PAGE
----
The Mid-Major Disadvantage
Even though every team with an RPI under 30 has made the Tournament in the last 9 years, there is a sharp drop-off for Mid-Major schools after the 30th spot in the RPI. For Mid-Majors with an RPI between 31 and 40, only 14 of 30 (46.7%) have received At-Large bids. Besides the two teams mentioned earlier (2015 Colorado St and 2016 St Bonaventure) who missed the field with RPIs of exactly 30, 2013 Southern Miss (RPI 31), 2016 San Diego St (RPI 32), 2014 Southern Miss (RPI 32) and 2008 Dayton (RPI 32) squads were the highest ranked teams not to receive an At-Large bid. Illinois State was the highest-ranked Mid-Major to not get a bid last year, the second time the Cardinals have been shut out with RPI of 33 (2008 and 2017). As RPIs increase to the 40s, the likelihood of a Mid-Major team receiving a bid remains about the same as 13 of 30 (43.3%) have received bids. It is worth noting that 9 of these 13 came from either the A-10 and Mountain West, two of the biggest Mid-Major Conferences. Within the same RPI range of 41-50, Major Conference teams have more than double the rate of at-large bid awards as Mid-Majors (91.7% to 43.3%). This is a clear disadvantage for Mid-Major schools.
The biggest discrepancy for Mid-Majors comes in the next segments. Between 2008 and 2015, no Mid-Major school with an RPI over 50 was awarded an At-Large. The 2016 bracket was a bit of an anomaly as two teams from the American Athletic Conference with RPIs over 50 received at-large bids. At the outset I mentioned that I categorized the AAC as a mid-major, which fit their trends in 2014 and 2015. In 2014, SMU (RPI 53) was left out while UConn (RPI 21) was drastically under-seeded as a 7-seed. The Huskies defied that seeding and went on to win the NCAA Tournament. In 2015, Temple (RPI 38), and Tulsa (RPI 45) were both left out of the field while SMU received a 6-seed despite an RPI of 12 (the only team in the Top 13 of the RPI not to be at least a 4-seed). However in 2016 the Committee reversed course. Cincinnati (RPI 47) was awarded a 9-seed, Temple (RPI 59) was awarded a 10-seed, and Tulsa (RPI 61) was the last team in the field. Those numbers do not at all match up with the other mid-major trends and are certain outliers, much more in line with the Major conference RPI trends. The Committee seemed to return to the opinion of the AAC as a Mid-Major in 2017, seeding Cincinnati (RPI 12) and SMU (RPI 13) on the 6-seed line and leaving Houston (RPI 54) out. This season, three teams from the AAC have high RPIs (Cincinnati 11, Wichita St 16, Houston 19) and Cincinnati was placed on the 2-seed line in the Committee’s initial bracket reveal.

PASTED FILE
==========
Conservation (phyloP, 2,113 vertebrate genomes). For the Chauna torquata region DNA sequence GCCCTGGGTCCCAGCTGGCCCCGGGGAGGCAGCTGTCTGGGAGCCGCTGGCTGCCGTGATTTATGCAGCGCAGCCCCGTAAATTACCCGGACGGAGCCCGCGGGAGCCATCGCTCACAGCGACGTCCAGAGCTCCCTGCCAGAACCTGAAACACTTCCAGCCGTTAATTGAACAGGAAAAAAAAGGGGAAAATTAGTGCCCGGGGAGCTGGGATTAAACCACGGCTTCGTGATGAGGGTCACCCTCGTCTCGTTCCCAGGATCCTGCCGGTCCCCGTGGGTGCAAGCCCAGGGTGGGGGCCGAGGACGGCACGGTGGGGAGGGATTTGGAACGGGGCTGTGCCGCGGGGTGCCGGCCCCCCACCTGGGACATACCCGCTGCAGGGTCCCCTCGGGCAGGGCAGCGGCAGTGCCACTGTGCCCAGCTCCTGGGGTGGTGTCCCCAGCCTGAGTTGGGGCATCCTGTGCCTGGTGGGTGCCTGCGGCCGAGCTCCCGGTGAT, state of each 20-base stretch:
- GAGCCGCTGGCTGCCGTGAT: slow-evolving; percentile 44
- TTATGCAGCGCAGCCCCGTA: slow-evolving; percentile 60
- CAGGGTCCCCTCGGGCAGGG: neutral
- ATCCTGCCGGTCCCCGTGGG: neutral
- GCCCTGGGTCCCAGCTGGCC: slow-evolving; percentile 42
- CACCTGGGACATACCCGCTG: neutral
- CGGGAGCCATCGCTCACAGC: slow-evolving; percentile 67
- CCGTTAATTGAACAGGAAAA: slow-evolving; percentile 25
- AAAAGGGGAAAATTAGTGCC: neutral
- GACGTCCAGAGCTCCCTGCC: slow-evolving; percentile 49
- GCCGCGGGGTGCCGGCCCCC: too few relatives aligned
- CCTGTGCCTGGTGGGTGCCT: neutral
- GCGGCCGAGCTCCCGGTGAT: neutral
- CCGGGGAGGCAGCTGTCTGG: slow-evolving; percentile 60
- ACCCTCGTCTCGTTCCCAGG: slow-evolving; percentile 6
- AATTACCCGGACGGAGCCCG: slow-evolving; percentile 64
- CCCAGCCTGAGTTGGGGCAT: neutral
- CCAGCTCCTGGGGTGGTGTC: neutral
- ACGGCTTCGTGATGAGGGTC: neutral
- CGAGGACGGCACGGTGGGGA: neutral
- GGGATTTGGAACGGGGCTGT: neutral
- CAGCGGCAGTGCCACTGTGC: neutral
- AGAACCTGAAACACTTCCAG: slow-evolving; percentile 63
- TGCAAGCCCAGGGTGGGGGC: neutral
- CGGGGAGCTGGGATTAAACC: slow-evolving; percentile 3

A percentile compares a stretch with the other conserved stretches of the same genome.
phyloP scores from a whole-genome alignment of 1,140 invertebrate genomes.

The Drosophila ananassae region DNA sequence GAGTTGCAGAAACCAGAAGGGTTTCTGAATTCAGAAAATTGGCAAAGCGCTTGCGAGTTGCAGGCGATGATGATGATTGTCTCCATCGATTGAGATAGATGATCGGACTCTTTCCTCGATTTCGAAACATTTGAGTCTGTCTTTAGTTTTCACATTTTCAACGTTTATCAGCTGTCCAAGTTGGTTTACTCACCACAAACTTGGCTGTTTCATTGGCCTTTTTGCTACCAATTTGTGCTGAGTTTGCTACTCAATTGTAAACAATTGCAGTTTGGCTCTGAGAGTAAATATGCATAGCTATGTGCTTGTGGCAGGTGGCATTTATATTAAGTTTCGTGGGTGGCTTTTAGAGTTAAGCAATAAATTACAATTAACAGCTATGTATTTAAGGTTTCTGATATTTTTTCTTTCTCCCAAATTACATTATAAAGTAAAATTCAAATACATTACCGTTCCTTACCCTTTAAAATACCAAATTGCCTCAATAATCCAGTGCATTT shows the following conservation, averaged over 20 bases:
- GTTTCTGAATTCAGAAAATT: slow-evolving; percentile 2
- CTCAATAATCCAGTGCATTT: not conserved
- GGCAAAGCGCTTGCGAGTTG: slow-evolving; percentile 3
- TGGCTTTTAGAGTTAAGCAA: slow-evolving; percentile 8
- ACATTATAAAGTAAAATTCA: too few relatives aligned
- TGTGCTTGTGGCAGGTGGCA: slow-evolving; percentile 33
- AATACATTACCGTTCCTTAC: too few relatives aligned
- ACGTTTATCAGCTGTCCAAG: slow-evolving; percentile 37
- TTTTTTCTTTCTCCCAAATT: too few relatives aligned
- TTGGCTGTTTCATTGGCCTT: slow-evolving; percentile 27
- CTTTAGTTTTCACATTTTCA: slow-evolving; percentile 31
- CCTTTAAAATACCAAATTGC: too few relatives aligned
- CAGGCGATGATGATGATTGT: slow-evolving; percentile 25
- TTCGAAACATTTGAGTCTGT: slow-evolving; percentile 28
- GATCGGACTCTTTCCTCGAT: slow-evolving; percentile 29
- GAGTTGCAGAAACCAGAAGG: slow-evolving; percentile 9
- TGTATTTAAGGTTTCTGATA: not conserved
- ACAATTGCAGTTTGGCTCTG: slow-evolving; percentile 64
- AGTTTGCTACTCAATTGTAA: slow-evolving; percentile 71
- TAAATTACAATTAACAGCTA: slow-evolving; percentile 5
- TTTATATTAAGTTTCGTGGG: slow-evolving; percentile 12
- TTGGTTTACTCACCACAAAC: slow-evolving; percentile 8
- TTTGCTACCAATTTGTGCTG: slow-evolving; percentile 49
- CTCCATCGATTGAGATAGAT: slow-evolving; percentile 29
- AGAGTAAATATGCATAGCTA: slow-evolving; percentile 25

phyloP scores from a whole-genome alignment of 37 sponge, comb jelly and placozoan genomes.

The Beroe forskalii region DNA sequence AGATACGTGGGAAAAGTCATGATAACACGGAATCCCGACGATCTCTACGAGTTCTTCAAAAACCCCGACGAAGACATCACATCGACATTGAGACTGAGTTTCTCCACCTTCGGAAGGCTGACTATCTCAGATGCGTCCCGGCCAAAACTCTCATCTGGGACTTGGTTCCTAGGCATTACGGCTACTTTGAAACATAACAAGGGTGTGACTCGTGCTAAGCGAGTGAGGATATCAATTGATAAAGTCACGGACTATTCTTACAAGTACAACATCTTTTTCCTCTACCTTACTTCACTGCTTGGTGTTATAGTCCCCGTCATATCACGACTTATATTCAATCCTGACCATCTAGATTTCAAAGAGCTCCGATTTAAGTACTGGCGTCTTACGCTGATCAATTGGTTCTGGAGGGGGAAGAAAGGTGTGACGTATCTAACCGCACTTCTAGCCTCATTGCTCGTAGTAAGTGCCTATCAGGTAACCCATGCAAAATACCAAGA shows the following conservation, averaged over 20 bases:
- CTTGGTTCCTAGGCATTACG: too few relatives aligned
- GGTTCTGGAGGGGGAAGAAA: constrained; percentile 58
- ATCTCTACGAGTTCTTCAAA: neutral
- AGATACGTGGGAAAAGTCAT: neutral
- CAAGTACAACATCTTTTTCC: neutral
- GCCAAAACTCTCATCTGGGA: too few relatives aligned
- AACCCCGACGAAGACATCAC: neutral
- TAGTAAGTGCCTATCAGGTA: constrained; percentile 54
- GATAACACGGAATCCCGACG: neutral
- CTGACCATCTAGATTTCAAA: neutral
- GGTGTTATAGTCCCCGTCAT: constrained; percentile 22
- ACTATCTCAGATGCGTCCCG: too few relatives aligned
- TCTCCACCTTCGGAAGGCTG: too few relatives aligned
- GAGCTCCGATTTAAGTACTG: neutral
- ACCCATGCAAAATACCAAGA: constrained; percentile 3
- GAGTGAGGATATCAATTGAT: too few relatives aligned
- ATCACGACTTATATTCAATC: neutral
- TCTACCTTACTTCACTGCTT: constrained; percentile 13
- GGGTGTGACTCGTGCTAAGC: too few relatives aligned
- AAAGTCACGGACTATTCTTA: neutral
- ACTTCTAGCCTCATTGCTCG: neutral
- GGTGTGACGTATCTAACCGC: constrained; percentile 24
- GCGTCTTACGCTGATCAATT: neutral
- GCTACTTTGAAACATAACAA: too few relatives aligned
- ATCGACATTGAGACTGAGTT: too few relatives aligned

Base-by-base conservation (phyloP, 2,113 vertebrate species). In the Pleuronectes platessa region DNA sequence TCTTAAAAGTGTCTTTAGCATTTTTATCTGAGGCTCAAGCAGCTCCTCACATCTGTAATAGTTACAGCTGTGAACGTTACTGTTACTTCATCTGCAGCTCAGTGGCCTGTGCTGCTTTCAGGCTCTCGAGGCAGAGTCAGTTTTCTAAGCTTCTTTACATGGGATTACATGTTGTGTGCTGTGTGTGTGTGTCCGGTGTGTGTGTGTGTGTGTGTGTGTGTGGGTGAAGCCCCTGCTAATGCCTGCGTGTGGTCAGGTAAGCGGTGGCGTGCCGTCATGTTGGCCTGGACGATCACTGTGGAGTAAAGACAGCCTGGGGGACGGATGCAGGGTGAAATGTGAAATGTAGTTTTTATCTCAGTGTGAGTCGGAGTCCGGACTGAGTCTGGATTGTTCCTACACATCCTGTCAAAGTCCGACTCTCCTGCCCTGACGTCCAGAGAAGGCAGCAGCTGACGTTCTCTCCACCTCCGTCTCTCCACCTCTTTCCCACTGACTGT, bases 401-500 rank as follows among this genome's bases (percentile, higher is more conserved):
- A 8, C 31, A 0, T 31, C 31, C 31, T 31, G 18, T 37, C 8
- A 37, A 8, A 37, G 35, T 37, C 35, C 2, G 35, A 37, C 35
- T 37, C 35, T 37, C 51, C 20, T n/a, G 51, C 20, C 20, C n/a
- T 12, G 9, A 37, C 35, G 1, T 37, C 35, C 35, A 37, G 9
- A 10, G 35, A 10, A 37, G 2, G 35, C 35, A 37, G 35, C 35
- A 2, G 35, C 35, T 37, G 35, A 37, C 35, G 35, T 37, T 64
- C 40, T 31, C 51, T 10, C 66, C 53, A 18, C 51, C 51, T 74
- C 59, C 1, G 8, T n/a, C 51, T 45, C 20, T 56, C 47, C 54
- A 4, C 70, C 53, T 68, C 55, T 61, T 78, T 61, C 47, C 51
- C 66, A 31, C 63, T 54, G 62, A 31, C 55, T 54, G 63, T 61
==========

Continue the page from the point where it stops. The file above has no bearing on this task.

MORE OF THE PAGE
There is a long way to go until Selection Sunday, but some surprising teams may find themselves closer to the bubble than initially expected. For most of the season, the West Coast Conference was expected to be a two-bid league with St. Mary’s and Gonzaga. However, both have RPIs below 30. Gonzaga (RPI 43) has enough quality wins on their resume that they should be okay come Selection Sunday. The lowest-ranked Mid-Majors to receive an At-Large bid had RPIs of 46 (UNLV in 2010, LaSalle in 2013, and Wichita St in 2016). St. Mary’s may not be as comfortable as some may think. The Gaels have an RPI of 32 but have just on Tier 1 victory and 2 losses against Tier 3 opponents. St. Mary’s rates well with the predictive metrics but on the whole has a very similar resume to 2016 when they were left out by the Committee.
In addition to the West Coast Conference teams, Buffalo (RPI 30), Louisiana-Lafayette (RPI 40), Loyola-Chicago (RPI 42), and New Mexico State (RPI 47) will be sweating it out come Selection Sunday if they fail to win their conference tournaments. Only five mid-major teams, Wichita St (RPI 16), Houston (RPI 19), St. Bonaventure (RPI 27), St. Mary’s (RPI 32), and Temple (RPI 44), are currently ranked in the Top 50 of the RPI and are not leading their respective conferences.
Obviously there are a lot of other factors that go in to the Selection Committee’s decision-making process, but when looking at the rough percentages of teams that have been awarded At-Large bids, there are clear delineations for which teams have increased probabilities of making the Dance. Major Conference teams with Top 50 RPIs are almost guaranteed to get a bid while Mid-Major schools basically need to be ranked 20 places higher than their Major-conference counterparts to feel a similar level of comfort. While RPI can be used for roughly determining who should or should not be in the field of 68, it is not a good indicator for where teams will be seeded. In conclusion, RPI isn’t the be-all-end-all for the Committee, but keeping a close eye on a team’s ranking in the RPI should give a good indication of their chances to make the field. This may change to some extent this year with the addition of other metrics to the Team Sheets, but it is important to remember that the sheets are still organized and sorted by RPI. Of course, every school in the country has the opportunity to receive an automatic bid to the Dance by winning their conference tournament and taking the decision out of the Selection Committee’s hands entirely.